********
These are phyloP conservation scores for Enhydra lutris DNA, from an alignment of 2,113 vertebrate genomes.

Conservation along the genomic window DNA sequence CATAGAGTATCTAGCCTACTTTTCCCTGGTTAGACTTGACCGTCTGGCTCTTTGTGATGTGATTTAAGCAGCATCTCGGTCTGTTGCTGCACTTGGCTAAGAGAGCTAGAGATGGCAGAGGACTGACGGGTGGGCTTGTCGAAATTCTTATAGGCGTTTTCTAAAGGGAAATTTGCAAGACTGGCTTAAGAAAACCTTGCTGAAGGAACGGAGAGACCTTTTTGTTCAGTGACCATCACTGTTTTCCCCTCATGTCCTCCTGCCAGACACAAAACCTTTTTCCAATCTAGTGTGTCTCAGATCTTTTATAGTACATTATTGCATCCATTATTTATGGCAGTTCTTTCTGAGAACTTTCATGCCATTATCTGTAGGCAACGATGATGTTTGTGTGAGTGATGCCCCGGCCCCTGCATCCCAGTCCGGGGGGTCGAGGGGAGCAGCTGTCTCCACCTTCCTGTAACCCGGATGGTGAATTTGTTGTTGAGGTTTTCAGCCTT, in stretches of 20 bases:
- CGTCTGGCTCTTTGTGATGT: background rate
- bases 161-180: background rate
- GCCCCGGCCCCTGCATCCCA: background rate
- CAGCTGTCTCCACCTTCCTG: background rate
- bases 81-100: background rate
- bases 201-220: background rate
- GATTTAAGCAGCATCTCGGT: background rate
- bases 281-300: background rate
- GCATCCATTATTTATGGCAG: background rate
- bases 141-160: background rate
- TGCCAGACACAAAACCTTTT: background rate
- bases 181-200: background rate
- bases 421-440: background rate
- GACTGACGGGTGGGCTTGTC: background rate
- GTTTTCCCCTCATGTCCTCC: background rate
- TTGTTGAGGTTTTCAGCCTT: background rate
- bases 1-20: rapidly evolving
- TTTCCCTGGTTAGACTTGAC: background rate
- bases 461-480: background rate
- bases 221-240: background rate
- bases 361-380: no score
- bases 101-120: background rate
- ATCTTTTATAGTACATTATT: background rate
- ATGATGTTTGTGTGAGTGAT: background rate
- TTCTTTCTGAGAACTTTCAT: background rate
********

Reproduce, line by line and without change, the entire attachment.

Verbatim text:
These are phyloP conservation scores for Enhydra lutris DNA, from an alignment of 2,113 vertebrate genomes.

Conservation along the genomic window DNA sequence CATAGAGTATCTAGCCTACTTTTCCCTGGTTAGACTTGACCGTCTGGCTCTTTGTGATGTGATTTAAGCAGCATCTCGGTCTGTTGCTGCACTTGGCTAAGAGAGCTAGAGATGGCAGAGGACTGACGGGTGGGCTTGTCGAAATTCTTATAGGCGTTTTCTAAAGGGAAATTTGCAAGACTGGCTTAAGAAAACCTTGCTGAAGGAACGGAGAGACCTTTTTGTTCAGTGACCATCACTGTTTTCCCCTCATGTCCTCCTGCCAGACACAAAACCTTTTTCCAATCTAGTGTGTCTCAGATCTTTTATAGTACATTATTGCATCCATTATTTATGGCAGTTCTTTCTGAGAACTTTCATGCCATTATCTGTAGGCAACGATGATGTTTGTGTGAGTGATGCCCCGGCCCCTGCATCCCAGTCCGGGGGGTCGAGGGGAGCAGCTGTCTCCACCTTCCTGTAACCCGGATGGTGAATTTGTTGTTGAGGTTTTCAGCCTT, in stretches of 20 bases:
- CGTCTGGCTCTTTGTGATGT: background rate
- bases 161-180: background rate
- GCCCCGGCCCCTGCATCCCA: background rate
- CAGCTGTCTCCACCTTCCTG: background rate
- bases 81-100: background rate
- bases 201-220: background rate
- GATTTAAGCAGCATCTCGGT: background rate
- bases 281-300: background rate
- GCATCCATTATTTATGGCAG: background rate
- bases 141-160: background rate
- TGCCAGACACAAAACCTTTT: background rate
- bases 181-200: background rate
- bases 421-440: background rate
- GACTGACGGGTGGGCTTGTC: background rate
- GTTTTCCCCTCATGTCCTCC: background rate
- TTGTTGAGGTTTTCAGCCTT: background rate
- bases 1-20: rapidly evolving
- TTTCCCTGGTTAGACTTGAC: background rate
- bases 461-480: background rate
- bases 221-240: background rate
- bases 361-380: no score
- bases 101-120: background rate
- ATCTTTTATAGTACATTATT: background rate
- ATGATGTTTGTGTGAGTGAT: background rate
- TTCTTTCTGAGAACTTTCAT: background rate